Tips to create a ‘personal brand’ when returning to work

by Carlii Lyon

My transition from celebrity publicist to full-time stay-at-home mum happened gradually. When it was official, it hit me like a tonne of bricks. I went from being on the receiving end of exciting invites and interesting emails, to sleep deprivation and two beautiful, yet demanding, children under two as my sole source of company.

I made the decision to dedicate all of my time to my children and I was fortunate enough to be in a position to do so. It was wonderful and I do not regret the decision in any way. It wasn’t until both kids were about to start school that I started to think about what the next chapter of my career would look like.

I knew in theory that all of my experience and expertise had not been erased with wet wipes and baby talk, but I still felt intimidated. It felt like I was starting all over again.

I started to look into the past and work out what I loved about the professional roles I had played, and what I knew I no longer wanted to do. Everything changes after having kids, or at least it did for me, especially my perspective on life and what matters.

I say all of this because I understand, through personal experience, how daunting it can be to get back into the workforce – or work for yourself after kids. Creating an impactful personal brand, not only allows you to stand out, it can also be a cathartic experience as you make a declaration of ‘I’m back!’.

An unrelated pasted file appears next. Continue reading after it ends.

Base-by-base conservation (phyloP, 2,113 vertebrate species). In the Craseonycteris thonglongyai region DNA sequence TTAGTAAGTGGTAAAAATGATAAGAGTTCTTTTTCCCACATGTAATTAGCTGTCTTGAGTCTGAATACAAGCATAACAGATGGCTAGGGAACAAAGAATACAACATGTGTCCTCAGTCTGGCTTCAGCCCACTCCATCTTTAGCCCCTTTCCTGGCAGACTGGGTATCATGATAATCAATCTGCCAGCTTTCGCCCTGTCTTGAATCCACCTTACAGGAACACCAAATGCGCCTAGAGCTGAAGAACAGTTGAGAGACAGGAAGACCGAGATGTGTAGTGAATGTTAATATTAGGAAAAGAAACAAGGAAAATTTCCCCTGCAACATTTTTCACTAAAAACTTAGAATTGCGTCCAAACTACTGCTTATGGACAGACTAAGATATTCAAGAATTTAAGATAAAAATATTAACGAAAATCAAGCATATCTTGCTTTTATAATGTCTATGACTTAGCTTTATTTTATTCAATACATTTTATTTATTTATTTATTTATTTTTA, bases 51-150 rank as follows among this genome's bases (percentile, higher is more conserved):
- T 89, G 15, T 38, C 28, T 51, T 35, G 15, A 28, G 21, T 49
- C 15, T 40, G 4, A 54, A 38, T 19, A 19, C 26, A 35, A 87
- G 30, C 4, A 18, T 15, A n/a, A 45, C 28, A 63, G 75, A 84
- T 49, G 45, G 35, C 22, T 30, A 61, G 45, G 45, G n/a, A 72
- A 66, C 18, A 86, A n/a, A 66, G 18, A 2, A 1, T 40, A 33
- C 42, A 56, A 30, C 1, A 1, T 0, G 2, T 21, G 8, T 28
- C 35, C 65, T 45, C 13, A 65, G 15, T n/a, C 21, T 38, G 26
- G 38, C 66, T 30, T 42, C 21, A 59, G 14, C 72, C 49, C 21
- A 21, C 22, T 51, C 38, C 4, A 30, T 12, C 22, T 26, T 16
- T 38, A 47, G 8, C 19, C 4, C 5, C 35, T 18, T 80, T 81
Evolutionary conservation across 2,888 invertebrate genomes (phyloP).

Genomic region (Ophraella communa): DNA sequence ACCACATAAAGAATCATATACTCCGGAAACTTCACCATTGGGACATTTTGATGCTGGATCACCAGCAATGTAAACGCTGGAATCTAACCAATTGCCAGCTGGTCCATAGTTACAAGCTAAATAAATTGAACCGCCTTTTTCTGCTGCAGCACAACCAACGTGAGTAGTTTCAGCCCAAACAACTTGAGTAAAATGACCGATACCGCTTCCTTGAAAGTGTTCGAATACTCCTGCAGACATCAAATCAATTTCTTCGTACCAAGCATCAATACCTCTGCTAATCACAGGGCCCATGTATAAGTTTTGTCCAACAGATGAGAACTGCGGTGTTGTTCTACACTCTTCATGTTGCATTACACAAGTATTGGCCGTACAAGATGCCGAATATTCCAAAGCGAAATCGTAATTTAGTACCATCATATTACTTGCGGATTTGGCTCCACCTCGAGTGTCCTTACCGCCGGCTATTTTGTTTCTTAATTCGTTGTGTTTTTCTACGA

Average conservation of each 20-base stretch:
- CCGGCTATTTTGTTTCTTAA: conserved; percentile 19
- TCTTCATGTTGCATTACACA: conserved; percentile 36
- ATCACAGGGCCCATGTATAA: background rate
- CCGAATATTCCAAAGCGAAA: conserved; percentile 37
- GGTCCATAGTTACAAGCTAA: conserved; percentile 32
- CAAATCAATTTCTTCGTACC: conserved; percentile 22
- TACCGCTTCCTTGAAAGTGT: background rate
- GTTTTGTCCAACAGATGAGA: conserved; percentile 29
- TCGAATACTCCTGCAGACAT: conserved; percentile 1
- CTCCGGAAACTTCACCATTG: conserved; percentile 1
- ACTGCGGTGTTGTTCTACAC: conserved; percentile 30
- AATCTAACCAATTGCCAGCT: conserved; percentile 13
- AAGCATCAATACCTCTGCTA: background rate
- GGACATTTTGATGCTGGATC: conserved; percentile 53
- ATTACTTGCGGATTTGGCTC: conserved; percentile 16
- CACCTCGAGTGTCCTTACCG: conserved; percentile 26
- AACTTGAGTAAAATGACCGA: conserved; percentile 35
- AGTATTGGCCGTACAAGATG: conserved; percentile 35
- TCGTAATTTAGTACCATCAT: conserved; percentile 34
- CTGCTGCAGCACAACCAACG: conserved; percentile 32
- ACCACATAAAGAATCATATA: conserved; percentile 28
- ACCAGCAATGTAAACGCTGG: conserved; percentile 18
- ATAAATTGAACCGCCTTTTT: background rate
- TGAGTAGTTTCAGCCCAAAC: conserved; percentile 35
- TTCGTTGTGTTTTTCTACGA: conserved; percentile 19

Jeff Bezos, CEO of Amazon, said it perfectly “Your brand is what people say about you when you’re not in the room”.

How you look and what you say is no longer all that matters, in the digital age we live in, how you present yourself online is as equally as important.

If personal branding is new to you, here are my top three tips to help you on this journey.

1 // Write it out

Take the time to sit down and write out who you are. Include the experience you have and your ultimate goal for the future. As simple as it sounds, it’s a step that most people skip and then end up creating a personal brand that is disjointed.

Putting pen to paper allows you to see your story in black and white and rationally start to work out how to present yourself in a way that will help you get where you want to go.

2 // Choose your stage

Once you’re clear on what you want to stand for and you’ve created a cohesive storyline, you need to decide how to communicate it – and where. There are a variety of social media platforms that could work, but not every one of them will be relevant to you.

For example, if you are a management consultant, LinkedIn would be the place to start. If you are an illustrator, on the other hand, Instagram would be the way to go. Don’t try to do too much at once and remember, consistency is more important than frequency.

To make an informed decision, there are so many wonderful resources online. I personally love the work of Dorie Clark, author of Stand Out and a regular contributor to Harvard Business Review.

3 // Be brave enough to be you

One of my favorite books is The Top Five Regrets of the Dyingby Bronnie Ware. Bronnie was a palliative care nurse who was there to witness many of her clients pass away. In the lead up to their death, they often shared their regrets and she decided to write them down. One of the regrets that stood out to me was, “I wish I’d had the courage to live a life true to myself, not the life others expected of me”.

When it comes to developing your personal brand there is no competition, because there is no other you. Do not try to copy or imitate others. Life is short and precious, be the brand in you.

You might also like: 5 inspiring mamas to help you kickstart the week, We’re throwing in the 9-to-5 for life on the road with a 1-year-old, and A boss-mama’s 6 secrets to the running your own business.

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